Apple files a patent to use a certain coating on possible titanium surfaces to prevent heavy fingerprint marks.
Apple is aiming to reduce its carbon footprint where it can. Last year, it announced that it would no longer ship charging bricks and earphones with its iPhones. It also reported that its overall productions and operations have been more eco-friendly.
The move has triggered Apple to recycle old parts and integrate them into new devices. This is true for the standard anodized aluminum casings for some of their MacBooks. While this is all good, Apple is still working on possibly re-introducing titanium metal back to its production.
Apple files a patent for anti-fingerprint coating
According to Patently Apple, Apple filed a request for a patent on ‘oxide coating for metal surfaces.’ The patent highlights the idea that a coating on certain metals will effectively reduce fingerprint marks on the surface.
For some, heavy smudging of fingerprints on device surfaces are major turn-offs. For some, it is a non-factor.
In the patent, Apple discusses in detail the value of this oxide coating. The patent is thought to be a way for Apple to reintroduce titanium metals back into the Apple ecosystem. Titanium surfaces are quite glossy, which leave ugly fingerprint marks.
Therefore, a sort of coating is needed to at least reduce these eyesores. Apple emphasizes that using titanium metal on devices will be beneficial. Not only is the metal more durable, but it will also be more scratch-resistant. The explanation on the patent does not discuss if the coating on the surface will also be immune to scratches.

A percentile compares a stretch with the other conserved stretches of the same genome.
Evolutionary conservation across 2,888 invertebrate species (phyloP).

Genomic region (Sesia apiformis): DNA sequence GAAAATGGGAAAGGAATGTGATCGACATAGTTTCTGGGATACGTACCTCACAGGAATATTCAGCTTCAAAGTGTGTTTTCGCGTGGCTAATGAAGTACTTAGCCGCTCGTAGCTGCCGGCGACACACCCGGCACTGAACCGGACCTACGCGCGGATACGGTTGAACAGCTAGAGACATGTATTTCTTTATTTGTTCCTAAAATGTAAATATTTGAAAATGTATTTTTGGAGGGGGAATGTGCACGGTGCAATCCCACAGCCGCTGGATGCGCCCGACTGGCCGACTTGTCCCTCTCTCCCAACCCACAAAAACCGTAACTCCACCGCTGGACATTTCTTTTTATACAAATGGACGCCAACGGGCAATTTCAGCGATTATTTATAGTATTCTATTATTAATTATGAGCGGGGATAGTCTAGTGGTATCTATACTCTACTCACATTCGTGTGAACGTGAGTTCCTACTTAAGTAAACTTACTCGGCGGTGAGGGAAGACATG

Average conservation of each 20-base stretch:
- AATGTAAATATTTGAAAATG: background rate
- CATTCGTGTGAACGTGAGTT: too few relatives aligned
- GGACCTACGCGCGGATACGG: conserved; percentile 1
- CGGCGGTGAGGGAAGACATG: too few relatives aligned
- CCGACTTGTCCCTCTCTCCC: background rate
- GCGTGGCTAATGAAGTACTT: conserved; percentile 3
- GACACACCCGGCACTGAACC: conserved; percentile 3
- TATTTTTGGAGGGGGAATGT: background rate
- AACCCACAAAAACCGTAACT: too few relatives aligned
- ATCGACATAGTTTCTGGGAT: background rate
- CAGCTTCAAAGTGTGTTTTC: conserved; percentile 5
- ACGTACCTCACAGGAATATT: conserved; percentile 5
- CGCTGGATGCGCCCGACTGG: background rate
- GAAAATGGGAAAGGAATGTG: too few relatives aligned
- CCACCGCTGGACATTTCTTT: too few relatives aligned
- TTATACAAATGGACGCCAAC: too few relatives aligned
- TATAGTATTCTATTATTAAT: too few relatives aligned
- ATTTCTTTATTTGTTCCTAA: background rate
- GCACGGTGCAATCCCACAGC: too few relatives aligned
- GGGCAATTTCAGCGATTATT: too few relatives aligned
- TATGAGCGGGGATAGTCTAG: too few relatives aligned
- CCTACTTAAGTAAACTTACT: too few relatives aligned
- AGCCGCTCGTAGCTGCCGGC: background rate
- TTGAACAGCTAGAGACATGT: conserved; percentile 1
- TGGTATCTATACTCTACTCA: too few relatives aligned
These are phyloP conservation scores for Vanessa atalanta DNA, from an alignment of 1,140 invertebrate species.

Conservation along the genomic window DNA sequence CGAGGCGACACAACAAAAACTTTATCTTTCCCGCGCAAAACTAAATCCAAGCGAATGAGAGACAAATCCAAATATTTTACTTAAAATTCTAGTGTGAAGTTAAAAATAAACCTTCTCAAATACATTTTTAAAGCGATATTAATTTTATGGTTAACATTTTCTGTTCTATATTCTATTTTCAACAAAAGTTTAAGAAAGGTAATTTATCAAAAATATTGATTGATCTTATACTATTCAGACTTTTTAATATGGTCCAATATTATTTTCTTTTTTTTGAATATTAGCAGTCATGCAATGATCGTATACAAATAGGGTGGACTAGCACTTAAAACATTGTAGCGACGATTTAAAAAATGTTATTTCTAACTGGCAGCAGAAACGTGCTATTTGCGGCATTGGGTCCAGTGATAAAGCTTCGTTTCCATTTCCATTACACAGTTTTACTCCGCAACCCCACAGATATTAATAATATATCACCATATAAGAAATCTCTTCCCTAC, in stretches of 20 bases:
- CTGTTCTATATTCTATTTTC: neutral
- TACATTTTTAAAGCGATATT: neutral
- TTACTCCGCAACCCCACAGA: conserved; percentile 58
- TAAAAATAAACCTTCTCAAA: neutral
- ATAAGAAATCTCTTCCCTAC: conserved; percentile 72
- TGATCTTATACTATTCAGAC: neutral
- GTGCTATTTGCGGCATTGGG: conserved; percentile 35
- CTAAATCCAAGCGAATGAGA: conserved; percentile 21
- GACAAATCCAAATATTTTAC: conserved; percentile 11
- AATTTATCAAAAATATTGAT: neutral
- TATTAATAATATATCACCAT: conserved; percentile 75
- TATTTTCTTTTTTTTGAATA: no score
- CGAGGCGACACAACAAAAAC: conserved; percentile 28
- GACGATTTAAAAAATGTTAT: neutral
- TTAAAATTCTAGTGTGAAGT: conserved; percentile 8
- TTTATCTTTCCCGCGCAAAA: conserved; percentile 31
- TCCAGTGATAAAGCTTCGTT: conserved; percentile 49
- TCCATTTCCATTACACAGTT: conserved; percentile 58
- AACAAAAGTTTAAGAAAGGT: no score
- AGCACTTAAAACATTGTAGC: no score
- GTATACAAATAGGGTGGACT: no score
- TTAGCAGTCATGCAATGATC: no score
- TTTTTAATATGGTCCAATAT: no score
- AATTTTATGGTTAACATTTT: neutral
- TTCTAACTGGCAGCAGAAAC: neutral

Where can titanium be used for Apple devices?
Currently, only the Apple Watch uses titanium for its body. This actually says a lot about the metal since the wearable is the most likely Apple device to be dropped or bumped. As such, using it for other Apple devices, other than the MacBook, will also be a good idea.
There are several iPads with metal casings that scratch and dent easily when bumped. Titanium may also be used on iPhones to make the overall frame of the device sturdier.
Unfortunately, titanium metal comes in more expensive than standard anodized aluminum. Therefore, using it on future Apple devices might increase the price dramatically. It will just be a matter of preference for the user in the end.
After all, a stronger material used on the devices might mean that the device will last longer because of less damage sustained.
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